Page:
The Atlas Obscura: Explorer’s Guide Is Perfect For The Curious Child In All Of Us

Despite his extensive list of personal achievements—world traveler, Atlas Obscura co-founder, and co-author of a New York Times bestseller—Dylan Thuras’ biggest worry at the moment is the 60-plus school visits scheduled on his next book tour. “That’ll be a new exciting, and slightly terrifying, challenge,” he laughs. “A group of 10- to 12-year-olds is a very honest audience.”

It’s hard to imagine that they won’t be captivated by what The Atlas Obscura Explorer’s Guide for the World’s Most Adventurous Kid has to offer: The adventure guide takes its readers to 100 unbelievably true attractions across the world. Geared toward ages 8–12, the Explorer’s Guide is designed to be a springboard for kids to learn more about themselves and the world around them.

When asked what it was that inspired him to create a children’s book, his answer was clear-cut. Straight away, he recounted a memory from a road trip he went on with his parents at age 12. They stopped in Spring Field, Wisconsin, to see the House on the Rock. This “house” takes six hours to walk through, and holds both the world’s largest carousel and most diverse collection of carousel animals. “It seared itself in my memory as a kid,” he says.

This book was created to appeal to this exact type of burgeoning curiosity he experienced. The Explorer’s Guide is the perfect answer to an age-old question for kids and adults alike: What is actually out there in the world? Rather than making the rest of the world seem untouchable, the Explorers Guide strives to ground these expeditions into our everyday world.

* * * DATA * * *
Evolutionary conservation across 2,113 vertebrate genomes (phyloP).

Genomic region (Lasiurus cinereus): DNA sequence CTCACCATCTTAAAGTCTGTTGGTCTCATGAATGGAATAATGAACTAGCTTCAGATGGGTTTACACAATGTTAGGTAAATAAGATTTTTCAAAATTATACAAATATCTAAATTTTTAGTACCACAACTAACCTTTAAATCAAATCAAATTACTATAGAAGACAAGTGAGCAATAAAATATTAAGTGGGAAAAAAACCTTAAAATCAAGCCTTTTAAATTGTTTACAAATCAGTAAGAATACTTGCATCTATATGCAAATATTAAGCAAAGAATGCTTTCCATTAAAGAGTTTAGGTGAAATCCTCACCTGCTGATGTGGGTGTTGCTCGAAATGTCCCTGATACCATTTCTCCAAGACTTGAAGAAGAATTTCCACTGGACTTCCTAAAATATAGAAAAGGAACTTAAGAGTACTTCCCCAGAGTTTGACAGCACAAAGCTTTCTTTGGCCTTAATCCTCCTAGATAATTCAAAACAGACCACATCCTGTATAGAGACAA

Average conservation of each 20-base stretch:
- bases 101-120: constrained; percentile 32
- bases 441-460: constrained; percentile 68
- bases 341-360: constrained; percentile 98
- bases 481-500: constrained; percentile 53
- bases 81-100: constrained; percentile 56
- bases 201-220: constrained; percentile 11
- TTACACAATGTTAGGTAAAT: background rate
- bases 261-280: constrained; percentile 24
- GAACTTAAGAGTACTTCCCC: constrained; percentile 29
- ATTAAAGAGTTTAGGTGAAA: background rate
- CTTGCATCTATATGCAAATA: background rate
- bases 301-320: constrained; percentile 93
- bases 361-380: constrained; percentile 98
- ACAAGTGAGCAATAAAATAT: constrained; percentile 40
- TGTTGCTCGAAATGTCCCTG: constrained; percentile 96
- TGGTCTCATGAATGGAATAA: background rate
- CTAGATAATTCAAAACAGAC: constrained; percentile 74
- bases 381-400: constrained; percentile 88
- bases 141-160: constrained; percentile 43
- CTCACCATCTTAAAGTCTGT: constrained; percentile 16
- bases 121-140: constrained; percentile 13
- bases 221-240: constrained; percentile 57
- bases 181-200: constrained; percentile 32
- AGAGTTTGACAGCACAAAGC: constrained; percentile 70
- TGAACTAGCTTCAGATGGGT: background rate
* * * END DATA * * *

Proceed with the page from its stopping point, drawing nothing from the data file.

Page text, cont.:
Thuras took his own parenting styles into account when working on this book, as father to 3.5-year-old Phineas and 15-month-old Jean. The dedication on the first page of the Explorer’s Guide reads: “To Phineas and Jean, my two little human beans. You are everything beautiful about the world.”

Although they haven’t taken an international trip as a family just yet, they have done a fair bit of domestic traveling. Thuras is quick to not discount these experiences, however—he genuinely believes that there are extraordinary things just outside your door. “It’s less about being out and looking at the far-off land because, first off, everything is someone else’s backyard,” he says. “Travel is just a shortcut for putting yourself in a mindset that inquiries curiosity and that in a lot of ways you can do that, you know, in an hour’s drive from your house.”

As many New Yorkers know, it can be difficult to juggle work and family life. Thuras attributes much of his work-related success to the amazing team that backs him, both in publishing and at Atlas Obscura. “This book would not–could not–exist without Rosemary Mosco and Joy Ang,” he says.

The straightforward language that Mosco achieved in the book makes the Explorer’s Guide a universal read. “For young parents, including myself, it’s really nice to have material that you can look at with your kids and that you also find interesting and have real discussions about, and ask questions about,” he says. Although his own kids are still a bit young to fully enjoy the book, Thuras still sees how they can enjoy it together even at this age.

It’s no easy feat to fit the extraordinary world into just one book, but Thuras manages to do so in a way that’s engaging, exciting, and thought-provoking. “We could only touch on 47 countries, 100 places; that is the tiniest slice of the world. I tried to be really deliberate about covering quite a wide variety geographically and maybe touching those countries that definitely do not otherwise come up a lot in a kid’s experience,” he says. “And I hope it inspires really nice, fun conversation for parents and the kids.”

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